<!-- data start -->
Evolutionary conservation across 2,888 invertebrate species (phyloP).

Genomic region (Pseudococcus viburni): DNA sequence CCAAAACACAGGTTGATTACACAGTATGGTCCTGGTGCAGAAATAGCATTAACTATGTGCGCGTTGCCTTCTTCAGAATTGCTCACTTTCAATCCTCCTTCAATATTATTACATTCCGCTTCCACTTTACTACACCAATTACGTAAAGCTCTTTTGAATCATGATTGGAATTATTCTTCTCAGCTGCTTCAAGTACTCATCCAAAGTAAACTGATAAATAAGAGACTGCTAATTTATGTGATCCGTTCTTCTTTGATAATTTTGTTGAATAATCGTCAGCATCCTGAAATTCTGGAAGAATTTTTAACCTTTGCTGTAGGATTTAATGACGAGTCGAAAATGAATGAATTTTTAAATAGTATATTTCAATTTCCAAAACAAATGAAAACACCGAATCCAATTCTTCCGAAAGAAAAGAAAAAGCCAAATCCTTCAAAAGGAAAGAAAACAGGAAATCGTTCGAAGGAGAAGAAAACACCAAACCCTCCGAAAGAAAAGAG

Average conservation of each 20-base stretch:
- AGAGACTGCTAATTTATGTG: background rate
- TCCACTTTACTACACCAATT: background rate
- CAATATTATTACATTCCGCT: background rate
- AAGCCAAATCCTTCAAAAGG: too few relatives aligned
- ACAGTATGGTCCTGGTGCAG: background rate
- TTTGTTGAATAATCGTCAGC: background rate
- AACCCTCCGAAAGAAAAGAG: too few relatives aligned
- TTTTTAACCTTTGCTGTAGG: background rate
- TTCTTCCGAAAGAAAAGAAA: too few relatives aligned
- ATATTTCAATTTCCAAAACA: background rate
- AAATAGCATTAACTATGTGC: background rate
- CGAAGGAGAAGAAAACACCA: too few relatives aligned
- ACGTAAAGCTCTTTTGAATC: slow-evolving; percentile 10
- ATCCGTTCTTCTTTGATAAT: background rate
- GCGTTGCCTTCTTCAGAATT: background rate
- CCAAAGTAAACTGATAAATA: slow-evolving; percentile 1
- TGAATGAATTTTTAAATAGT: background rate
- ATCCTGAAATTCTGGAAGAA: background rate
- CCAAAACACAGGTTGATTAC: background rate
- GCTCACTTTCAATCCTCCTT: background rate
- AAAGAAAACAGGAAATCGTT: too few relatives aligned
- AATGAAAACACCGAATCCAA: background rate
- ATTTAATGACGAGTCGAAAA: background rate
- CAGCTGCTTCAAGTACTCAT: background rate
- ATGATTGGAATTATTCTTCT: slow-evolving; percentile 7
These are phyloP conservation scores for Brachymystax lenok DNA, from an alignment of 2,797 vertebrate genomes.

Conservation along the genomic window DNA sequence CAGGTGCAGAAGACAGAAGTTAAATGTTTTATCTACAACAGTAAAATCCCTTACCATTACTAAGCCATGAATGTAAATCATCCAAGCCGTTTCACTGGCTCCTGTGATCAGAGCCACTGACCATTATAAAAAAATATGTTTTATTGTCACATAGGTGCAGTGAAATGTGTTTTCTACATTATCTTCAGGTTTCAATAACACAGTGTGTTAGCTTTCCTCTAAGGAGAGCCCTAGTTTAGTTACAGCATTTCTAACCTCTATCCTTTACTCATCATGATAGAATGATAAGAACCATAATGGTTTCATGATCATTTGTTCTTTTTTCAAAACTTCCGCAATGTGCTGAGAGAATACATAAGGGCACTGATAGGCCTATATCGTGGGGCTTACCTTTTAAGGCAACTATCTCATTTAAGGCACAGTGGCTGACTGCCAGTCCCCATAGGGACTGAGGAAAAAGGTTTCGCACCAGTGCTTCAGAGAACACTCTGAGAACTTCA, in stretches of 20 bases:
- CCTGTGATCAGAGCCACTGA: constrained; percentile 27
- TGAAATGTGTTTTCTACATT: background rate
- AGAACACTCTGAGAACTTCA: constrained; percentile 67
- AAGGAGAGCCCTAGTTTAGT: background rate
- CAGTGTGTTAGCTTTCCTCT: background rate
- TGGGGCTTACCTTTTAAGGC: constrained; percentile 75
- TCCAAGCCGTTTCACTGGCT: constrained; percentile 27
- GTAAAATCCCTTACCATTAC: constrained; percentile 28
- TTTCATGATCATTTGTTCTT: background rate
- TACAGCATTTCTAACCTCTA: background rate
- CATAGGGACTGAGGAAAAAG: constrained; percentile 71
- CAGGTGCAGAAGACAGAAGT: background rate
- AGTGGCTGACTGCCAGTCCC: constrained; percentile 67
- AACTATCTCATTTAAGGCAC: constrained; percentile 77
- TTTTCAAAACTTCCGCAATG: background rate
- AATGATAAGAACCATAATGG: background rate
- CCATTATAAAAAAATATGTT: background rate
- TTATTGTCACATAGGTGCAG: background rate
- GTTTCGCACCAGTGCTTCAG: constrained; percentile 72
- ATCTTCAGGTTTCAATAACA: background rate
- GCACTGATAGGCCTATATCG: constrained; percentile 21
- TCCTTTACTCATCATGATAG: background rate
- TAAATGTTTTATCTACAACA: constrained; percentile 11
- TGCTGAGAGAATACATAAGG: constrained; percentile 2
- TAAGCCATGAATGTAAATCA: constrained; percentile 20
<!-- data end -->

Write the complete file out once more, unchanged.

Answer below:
Evolutionary conservation across 2,888 invertebrate species (phyloP).

Genomic region (Pseudococcus viburni): DNA sequence CCAAAACACAGGTTGATTACACAGTATGGTCCTGGTGCAGAAATAGCATTAACTATGTGCGCGTTGCCTTCTTCAGAATTGCTCACTTTCAATCCTCCTTCAATATTATTACATTCCGCTTCCACTTTACTACACCAATTACGTAAAGCTCTTTTGAATCATGATTGGAATTATTCTTCTCAGCTGCTTCAAGTACTCATCCAAAGTAAACTGATAAATAAGAGACTGCTAATTTATGTGATCCGTTCTTCTTTGATAATTTTGTTGAATAATCGTCAGCATCCTGAAATTCTGGAAGAATTTTTAACCTTTGCTGTAGGATTTAATGACGAGTCGAAAATGAATGAATTTTTAAATAGTATATTTCAATTTCCAAAACAAATGAAAACACCGAATCCAATTCTTCCGAAAGAAAAGAAAAAGCCAAATCCTTCAAAAGGAAAGAAAACAGGAAATCGTTCGAAGGAGAAGAAAACACCAAACCCTCCGAAAGAAAAGAG

Average conservation of each 20-base stretch:
- AGAGACTGCTAATTTATGTG: background rate
- TCCACTTTACTACACCAATT: background rate
- CAATATTATTACATTCCGCT: background rate
- AAGCCAAATCCTTCAAAAGG: too few relatives aligned
- ACAGTATGGTCCTGGTGCAG: background rate
- TTTGTTGAATAATCGTCAGC: background rate
- AACCCTCCGAAAGAAAAGAG: too few relatives aligned
- TTTTTAACCTTTGCTGTAGG: background rate
- TTCTTCCGAAAGAAAAGAAA: too few relatives aligned
- ATATTTCAATTTCCAAAACA: background rate
- AAATAGCATTAACTATGTGC: background rate
- CGAAGGAGAAGAAAACACCA: too few relatives aligned
- ACGTAAAGCTCTTTTGAATC: slow-evolving; percentile 10
- ATCCGTTCTTCTTTGATAAT: background rate
- GCGTTGCCTTCTTCAGAATT: background rate
- CCAAAGTAAACTGATAAATA: slow-evolving; percentile 1
- TGAATGAATTTTTAAATAGT: background rate
- ATCCTGAAATTCTGGAAGAA: background rate
- CCAAAACACAGGTTGATTAC: background rate
- GCTCACTTTCAATCCTCCTT: background rate
- AAAGAAAACAGGAAATCGTT: too few relatives aligned
- AATGAAAACACCGAATCCAA: background rate
- ATTTAATGACGAGTCGAAAA: background rate
- CAGCTGCTTCAAGTACTCAT: background rate
- ATGATTGGAATTATTCTTCT: slow-evolving; percentile 7
These are phyloP conservation scores for Brachymystax lenok DNA, from an alignment of 2,797 vertebrate genomes.

Conservation along the genomic window DNA sequence CAGGTGCAGAAGACAGAAGTTAAATGTTTTATCTACAACAGTAAAATCCCTTACCATTACTAAGCCATGAATGTAAATCATCCAAGCCGTTTCACTGGCTCCTGTGATCAGAGCCACTGACCATTATAAAAAAATATGTTTTATTGTCACATAGGTGCAGTGAAATGTGTTTTCTACATTATCTTCAGGTTTCAATAACACAGTGTGTTAGCTTTCCTCTAAGGAGAGCCCTAGTTTAGTTACAGCATTTCTAACCTCTATCCTTTACTCATCATGATAGAATGATAAGAACCATAATGGTTTCATGATCATTTGTTCTTTTTTCAAAACTTCCGCAATGTGCTGAGAGAATACATAAGGGCACTGATAGGCCTATATCGTGGGGCTTACCTTTTAAGGCAACTATCTCATTTAAGGCACAGTGGCTGACTGCCAGTCCCCATAGGGACTGAGGAAAAAGGTTTCGCACCAGTGCTTCAGAGAACACTCTGAGAACTTCA, in stretches of 20 bases:
- CCTGTGATCAGAGCCACTGA: constrained; percentile 27
- TGAAATGTGTTTTCTACATT: background rate
- AGAACACTCTGAGAACTTCA: constrained; percentile 67
- AAGGAGAGCCCTAGTTTAGT: background rate
- CAGTGTGTTAGCTTTCCTCT: background rate
- TGGGGCTTACCTTTTAAGGC: constrained; percentile 75
- TCCAAGCCGTTTCACTGGCT: constrained; percentile 27
- GTAAAATCCCTTACCATTAC: constrained; percentile 28
- TTTCATGATCATTTGTTCTT: background rate
- TACAGCATTTCTAACCTCTA: background rate
- CATAGGGACTGAGGAAAAAG: constrained; percentile 71
- CAGGTGCAGAAGACAGAAGT: background rate
- AGTGGCTGACTGCCAGTCCC: constrained; percentile 67
- AACTATCTCATTTAAGGCAC: constrained; percentile 77
- TTTTCAAAACTTCCGCAATG: background rate
- AATGATAAGAACCATAATGG: background rate
- CCATTATAAAAAAATATGTT: background rate
- TTATTGTCACATAGGTGCAG: background rate
- GTTTCGCACCAGTGCTTCAG: constrained; percentile 72
- ATCTTCAGGTTTCAATAACA: background rate
- GCACTGATAGGCCTATATCG: constrained; percentile 21
- TCCTTTACTCATCATGATAG: background rate
- TAAATGTTTTATCTACAACA: constrained; percentile 11
- TGCTGAGAGAATACATAAGG: constrained; percentile 2
- TAAGCCATGAATGTAAATCA: constrained; percentile 20